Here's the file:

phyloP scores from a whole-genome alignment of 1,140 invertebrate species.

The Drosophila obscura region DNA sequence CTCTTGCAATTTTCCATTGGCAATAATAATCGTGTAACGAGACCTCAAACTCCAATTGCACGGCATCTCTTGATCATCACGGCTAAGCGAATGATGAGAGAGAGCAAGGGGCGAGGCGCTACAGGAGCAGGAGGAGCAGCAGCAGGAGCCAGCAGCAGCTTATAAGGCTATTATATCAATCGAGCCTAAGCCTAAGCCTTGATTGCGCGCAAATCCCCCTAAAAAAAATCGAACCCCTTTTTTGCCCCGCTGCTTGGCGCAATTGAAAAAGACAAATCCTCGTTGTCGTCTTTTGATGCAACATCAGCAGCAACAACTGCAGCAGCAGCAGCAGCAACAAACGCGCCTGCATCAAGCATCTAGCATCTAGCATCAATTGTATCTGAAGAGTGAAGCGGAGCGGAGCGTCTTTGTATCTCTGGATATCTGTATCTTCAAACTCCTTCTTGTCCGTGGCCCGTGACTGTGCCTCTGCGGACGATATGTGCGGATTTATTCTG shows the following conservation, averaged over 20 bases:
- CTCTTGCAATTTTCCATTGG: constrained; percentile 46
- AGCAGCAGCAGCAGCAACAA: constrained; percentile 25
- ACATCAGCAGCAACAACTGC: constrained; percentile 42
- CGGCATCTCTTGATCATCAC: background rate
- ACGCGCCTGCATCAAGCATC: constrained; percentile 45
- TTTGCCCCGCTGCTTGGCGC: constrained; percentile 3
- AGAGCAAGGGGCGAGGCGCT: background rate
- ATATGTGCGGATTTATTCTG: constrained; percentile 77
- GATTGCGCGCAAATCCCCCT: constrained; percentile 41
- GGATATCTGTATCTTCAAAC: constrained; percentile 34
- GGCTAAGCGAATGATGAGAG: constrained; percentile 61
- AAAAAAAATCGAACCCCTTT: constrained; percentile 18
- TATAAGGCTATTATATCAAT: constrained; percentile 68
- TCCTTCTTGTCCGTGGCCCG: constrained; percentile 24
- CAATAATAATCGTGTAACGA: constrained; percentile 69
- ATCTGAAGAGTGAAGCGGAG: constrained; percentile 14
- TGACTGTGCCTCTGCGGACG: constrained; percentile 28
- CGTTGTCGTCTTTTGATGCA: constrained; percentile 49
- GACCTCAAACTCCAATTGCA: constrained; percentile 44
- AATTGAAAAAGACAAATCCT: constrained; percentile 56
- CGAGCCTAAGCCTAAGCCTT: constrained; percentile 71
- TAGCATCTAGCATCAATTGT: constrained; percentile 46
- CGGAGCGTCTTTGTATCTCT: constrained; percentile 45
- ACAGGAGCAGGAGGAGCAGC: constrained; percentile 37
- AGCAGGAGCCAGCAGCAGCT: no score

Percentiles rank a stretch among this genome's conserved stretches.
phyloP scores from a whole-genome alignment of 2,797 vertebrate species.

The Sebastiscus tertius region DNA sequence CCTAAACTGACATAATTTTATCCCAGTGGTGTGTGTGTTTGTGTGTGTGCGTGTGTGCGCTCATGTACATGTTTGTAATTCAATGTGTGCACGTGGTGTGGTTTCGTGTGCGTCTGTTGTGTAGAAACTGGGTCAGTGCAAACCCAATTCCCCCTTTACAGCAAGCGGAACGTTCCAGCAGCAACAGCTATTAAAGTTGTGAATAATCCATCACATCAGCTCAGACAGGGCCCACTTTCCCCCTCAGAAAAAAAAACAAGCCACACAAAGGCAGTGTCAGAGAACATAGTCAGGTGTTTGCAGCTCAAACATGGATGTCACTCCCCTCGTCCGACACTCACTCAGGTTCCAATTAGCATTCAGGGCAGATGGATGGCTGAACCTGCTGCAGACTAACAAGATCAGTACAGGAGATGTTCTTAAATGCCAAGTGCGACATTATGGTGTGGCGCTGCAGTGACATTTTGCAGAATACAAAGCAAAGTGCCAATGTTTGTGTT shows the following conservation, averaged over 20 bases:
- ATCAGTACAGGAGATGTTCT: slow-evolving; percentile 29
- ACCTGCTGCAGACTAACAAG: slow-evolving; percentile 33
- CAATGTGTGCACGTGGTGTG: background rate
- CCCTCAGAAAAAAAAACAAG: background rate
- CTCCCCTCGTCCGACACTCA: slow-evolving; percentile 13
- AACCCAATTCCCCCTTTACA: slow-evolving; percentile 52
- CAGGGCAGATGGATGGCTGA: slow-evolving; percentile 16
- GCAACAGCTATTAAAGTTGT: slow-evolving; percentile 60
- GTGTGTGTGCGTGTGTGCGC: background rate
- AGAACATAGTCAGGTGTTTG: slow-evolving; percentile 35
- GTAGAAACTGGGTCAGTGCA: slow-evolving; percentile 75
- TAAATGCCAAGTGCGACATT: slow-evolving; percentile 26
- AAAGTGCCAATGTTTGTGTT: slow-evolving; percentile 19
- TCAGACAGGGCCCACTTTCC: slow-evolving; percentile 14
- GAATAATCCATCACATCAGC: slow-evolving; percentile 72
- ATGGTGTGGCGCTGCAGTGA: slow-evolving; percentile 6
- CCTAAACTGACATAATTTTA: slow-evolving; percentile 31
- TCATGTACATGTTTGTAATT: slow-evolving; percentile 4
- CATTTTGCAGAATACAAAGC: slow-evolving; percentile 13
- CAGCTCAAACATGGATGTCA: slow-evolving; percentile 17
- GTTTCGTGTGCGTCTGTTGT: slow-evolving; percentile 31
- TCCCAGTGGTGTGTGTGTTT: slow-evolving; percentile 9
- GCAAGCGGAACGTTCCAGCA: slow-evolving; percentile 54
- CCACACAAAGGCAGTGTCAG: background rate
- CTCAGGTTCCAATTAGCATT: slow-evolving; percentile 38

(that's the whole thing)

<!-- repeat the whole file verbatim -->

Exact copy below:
phyloP scores from a whole-genome alignment of 1,140 invertebrate species.

The Drosophila obscura region DNA sequence CTCTTGCAATTTTCCATTGGCAATAATAATCGTGTAACGAGACCTCAAACTCCAATTGCACGGCATCTCTTGATCATCACGGCTAAGCGAATGATGAGAGAGAGCAAGGGGCGAGGCGCTACAGGAGCAGGAGGAGCAGCAGCAGGAGCCAGCAGCAGCTTATAAGGCTATTATATCAATCGAGCCTAAGCCTAAGCCTTGATTGCGCGCAAATCCCCCTAAAAAAAATCGAACCCCTTTTTTGCCCCGCTGCTTGGCGCAATTGAAAAAGACAAATCCTCGTTGTCGTCTTTTGATGCAACATCAGCAGCAACAACTGCAGCAGCAGCAGCAGCAACAAACGCGCCTGCATCAAGCATCTAGCATCTAGCATCAATTGTATCTGAAGAGTGAAGCGGAGCGGAGCGTCTTTGTATCTCTGGATATCTGTATCTTCAAACTCCTTCTTGTCCGTGGCCCGTGACTGTGCCTCTGCGGACGATATGTGCGGATTTATTCTG shows the following conservation, averaged over 20 bases:
- CTCTTGCAATTTTCCATTGG: constrained; percentile 46
- AGCAGCAGCAGCAGCAACAA: constrained; percentile 25
- ACATCAGCAGCAACAACTGC: constrained; percentile 42
- CGGCATCTCTTGATCATCAC: background rate
- ACGCGCCTGCATCAAGCATC: constrained; percentile 45
- TTTGCCCCGCTGCTTGGCGC: constrained; percentile 3
- AGAGCAAGGGGCGAGGCGCT: background rate
- ATATGTGCGGATTTATTCTG: constrained; percentile 77
- GATTGCGCGCAAATCCCCCT: constrained; percentile 41
- GGATATCTGTATCTTCAAAC: constrained; percentile 34
- GGCTAAGCGAATGATGAGAG: constrained; percentile 61
- AAAAAAAATCGAACCCCTTT: constrained; percentile 18
- TATAAGGCTATTATATCAAT: constrained; percentile 68
- TCCTTCTTGTCCGTGGCCCG: constrained; percentile 24
- CAATAATAATCGTGTAACGA: constrained; percentile 69
- ATCTGAAGAGTGAAGCGGAG: constrained; percentile 14
- TGACTGTGCCTCTGCGGACG: constrained; percentile 28
- CGTTGTCGTCTTTTGATGCA: constrained; percentile 49
- GACCTCAAACTCCAATTGCA: constrained; percentile 44
- AATTGAAAAAGACAAATCCT: constrained; percentile 56
- CGAGCCTAAGCCTAAGCCTT: constrained; percentile 71
- TAGCATCTAGCATCAATTGT: constrained; percentile 46
- CGGAGCGTCTTTGTATCTCT: constrained; percentile 45
- ACAGGAGCAGGAGGAGCAGC: constrained; percentile 37
- AGCAGGAGCCAGCAGCAGCT: no score

Percentiles rank a stretch among this genome's conserved stretches.
phyloP scores from a whole-genome alignment of 2,797 vertebrate species.

The Sebastiscus tertius region DNA sequence CCTAAACTGACATAATTTTATCCCAGTGGTGTGTGTGTTTGTGTGTGTGCGTGTGTGCGCTCATGTACATGTTTGTAATTCAATGTGTGCACGTGGTGTGGTTTCGTGTGCGTCTGTTGTGTAGAAACTGGGTCAGTGCAAACCCAATTCCCCCTTTACAGCAAGCGGAACGTTCCAGCAGCAACAGCTATTAAAGTTGTGAATAATCCATCACATCAGCTCAGACAGGGCCCACTTTCCCCCTCAGAAAAAAAAACAAGCCACACAAAGGCAGTGTCAGAGAACATAGTCAGGTGTTTGCAGCTCAAACATGGATGTCACTCCCCTCGTCCGACACTCACTCAGGTTCCAATTAGCATTCAGGGCAGATGGATGGCTGAACCTGCTGCAGACTAACAAGATCAGTACAGGAGATGTTCTTAAATGCCAAGTGCGACATTATGGTGTGGCGCTGCAGTGACATTTTGCAGAATACAAAGCAAAGTGCCAATGTTTGTGTT shows the following conservation, averaged over 20 bases:
- ATCAGTACAGGAGATGTTCT: slow-evolving; percentile 29
- ACCTGCTGCAGACTAACAAG: slow-evolving; percentile 33
- CAATGTGTGCACGTGGTGTG: background rate
- CCCTCAGAAAAAAAAACAAG: background rate
- CTCCCCTCGTCCGACACTCA: slow-evolving; percentile 13
- AACCCAATTCCCCCTTTACA: slow-evolving; percentile 52
- CAGGGCAGATGGATGGCTGA: slow-evolving; percentile 16
- GCAACAGCTATTAAAGTTGT: slow-evolving; percentile 60
- GTGTGTGTGCGTGTGTGCGC: background rate
- AGAACATAGTCAGGTGTTTG: slow-evolving; percentile 35
- GTAGAAACTGGGTCAGTGCA: slow-evolving; percentile 75
- TAAATGCCAAGTGCGACATT: slow-evolving; percentile 26
- AAAGTGCCAATGTTTGTGTT: slow-evolving; percentile 19
- TCAGACAGGGCCCACTTTCC: slow-evolving; percentile 14
- GAATAATCCATCACATCAGC: slow-evolving; percentile 72
- ATGGTGTGGCGCTGCAGTGA: slow-evolving; percentile 6
- CCTAAACTGACATAATTTTA: slow-evolving; percentile 31
- TCATGTACATGTTTGTAATT: slow-evolving; percentile 4
- CATTTTGCAGAATACAAAGC: slow-evolving; percentile 13
- CAGCTCAAACATGGATGTCA: slow-evolving; percentile 17
- GTTTCGTGTGCGTCTGTTGT: slow-evolving; percentile 31
- TCCCAGTGGTGTGTGTGTTT: slow-evolving; percentile 9
- GCAAGCGGAACGTTCCAGCA: slow-evolving; percentile 54
- CCACACAAAGGCAGTGTCAG: background rate
- CTCAGGTTCCAATTAGCATT: slow-evolving; percentile 38